Thanks for helping with Cracker show
On behalf of Tiny Team Concerts, I just wanted to thank your publication for helping to make our recent June 22 show at American Legion Post #135 a success. The Cracker concert was a complete sellout (a relative rarity in this market), and as those who were there can attest, a wonderful time was had by all, and a large amount of money was raised through bar sales for local charitable causes.
Thanks to our partners at Capital A Productions, the band looked and sounded great in the Grand Ballroom of American Legion Post #135, and it was heartening to see such a diverse crowd of people (from 21 to 65) hanging out, getting along, and watching an internationally-known group in a beautiful, historic space.
By co-sponsoring the show, Connect Savannah aided us immeasurably in spreading advance word of the concert.
Cracker was very happy with the turnout, and remarked that the crowd response they received was the best to date on their tour. With a little luck, we’ll have them back again sometime, as well as their sister band Camper Van Beethoven.
The show itself could not have happened at all without the generous efforts of our co-sponsors, partners, ticket outlets, and the many volunteers who gave freely of their time in order to help us make this town (once again) a viable stop for established touring artists of all genres.
We hope to be able to announce our next show by the end of August, and are looking forward to a long and fruitful relationship with Connect Savannah.
Regardless of where the Tiny Team sets up camp, know that we are totally committed to regularly bringing Savannah what it deserves: Big names (and the best up-and-coming acts), with quality sound, at a fair price — all via old-school, grass-roots promotion.
If any of your readers are interested in learning more about our upcoming events (and how they can help improve the local music scene), I encourage them to contact us through www.tinyteamconcerts.info or join us at www.myspace.com/
tinyteamconcerts. We’ll be happy to add them to our e-mail list.
See you at the next show!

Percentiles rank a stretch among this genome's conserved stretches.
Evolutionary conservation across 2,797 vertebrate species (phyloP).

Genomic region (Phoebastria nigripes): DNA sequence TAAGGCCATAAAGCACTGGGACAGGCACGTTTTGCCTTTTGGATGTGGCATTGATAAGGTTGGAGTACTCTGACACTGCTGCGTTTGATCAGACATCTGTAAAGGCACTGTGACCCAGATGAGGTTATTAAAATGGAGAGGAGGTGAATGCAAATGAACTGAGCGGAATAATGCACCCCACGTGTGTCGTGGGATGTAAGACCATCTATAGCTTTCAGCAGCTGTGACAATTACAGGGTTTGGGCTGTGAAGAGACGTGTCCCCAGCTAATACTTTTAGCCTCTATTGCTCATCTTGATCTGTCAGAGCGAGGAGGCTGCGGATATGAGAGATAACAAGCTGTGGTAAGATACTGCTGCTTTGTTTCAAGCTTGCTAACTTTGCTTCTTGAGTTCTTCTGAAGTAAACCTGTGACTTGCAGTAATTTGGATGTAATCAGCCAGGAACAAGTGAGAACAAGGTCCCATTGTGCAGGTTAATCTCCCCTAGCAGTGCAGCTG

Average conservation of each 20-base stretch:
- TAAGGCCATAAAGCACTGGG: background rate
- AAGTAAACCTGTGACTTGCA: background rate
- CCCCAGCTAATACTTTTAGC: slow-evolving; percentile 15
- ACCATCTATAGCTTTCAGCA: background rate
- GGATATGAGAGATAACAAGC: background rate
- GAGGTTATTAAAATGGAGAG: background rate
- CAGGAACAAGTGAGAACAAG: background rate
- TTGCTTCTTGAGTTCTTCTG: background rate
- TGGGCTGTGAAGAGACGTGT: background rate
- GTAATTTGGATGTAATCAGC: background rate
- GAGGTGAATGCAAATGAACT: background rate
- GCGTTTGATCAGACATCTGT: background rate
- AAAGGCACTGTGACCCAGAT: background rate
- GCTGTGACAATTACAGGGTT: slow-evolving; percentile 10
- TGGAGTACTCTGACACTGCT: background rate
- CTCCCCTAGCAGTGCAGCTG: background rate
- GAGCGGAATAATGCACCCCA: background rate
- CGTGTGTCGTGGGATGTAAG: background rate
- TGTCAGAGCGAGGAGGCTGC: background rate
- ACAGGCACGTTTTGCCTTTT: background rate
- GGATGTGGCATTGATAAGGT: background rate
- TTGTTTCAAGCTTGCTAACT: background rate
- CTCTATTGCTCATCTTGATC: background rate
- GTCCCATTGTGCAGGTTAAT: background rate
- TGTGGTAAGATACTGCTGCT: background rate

Tiny Team Concerts
I wasn’t that surprised to find that the Savannah Morning News failed to list Rev. Jim Nelson as the Democratic candidate running for the House of Representatives in their day-before-election-day listing of candidates. Given the Morning News’ conservative bias, such an omission is understandable.
However, I was not just surprised but amazed to find that Connect Savannah has not run a review of An Inconvenient Truth, the documentary on global warming. At least, I have yet to find a review on it in spite of its running at the Regal for a couple of weeks now.
All the schlock spewed out of Hollywood seems to get reviewed. Here we have in An Inconvenient Truth a truly remarkable film about one of the most important issues we’re facing, the growing environmental crisis created by global warming. Yet somehow no review has appeared in Connect, a publication I consider fairly progressive.
Perhaps, a review will appear after I write this letter. Still, it would have been much more timely to have reviewed the film when it first came to Savannah. Speaking of being surprised, I was pleasantly surprised to find An Inconvenient Truth playing at the Regal not long after it was released.
And it has stayed around longer than I thought it would, too. All the national attention it has received must be bringing in good numbers of viewers even here in Savannah just like Fahrenheit 9/11 did.
Now if Connect’s movie reviewer would give more attention to reviewing films like An Inconvenient Truth, the numbers could well be even greater. Then too, who knows, better box office results like that could even help bring in better films to Savannah.
Editor’s Note: Ah, what can I say that you haven’t already, Mr. Strong? “And it has stayed around longer than I thought it would, too,” pretty much sums up my view as well. Between the difficulty of getting up-to-date information from theatre chains and the fact that our critic, Matt Brunson, has been quite busy with the summer crop of films, Al Gore indeed got short shrift in our paper.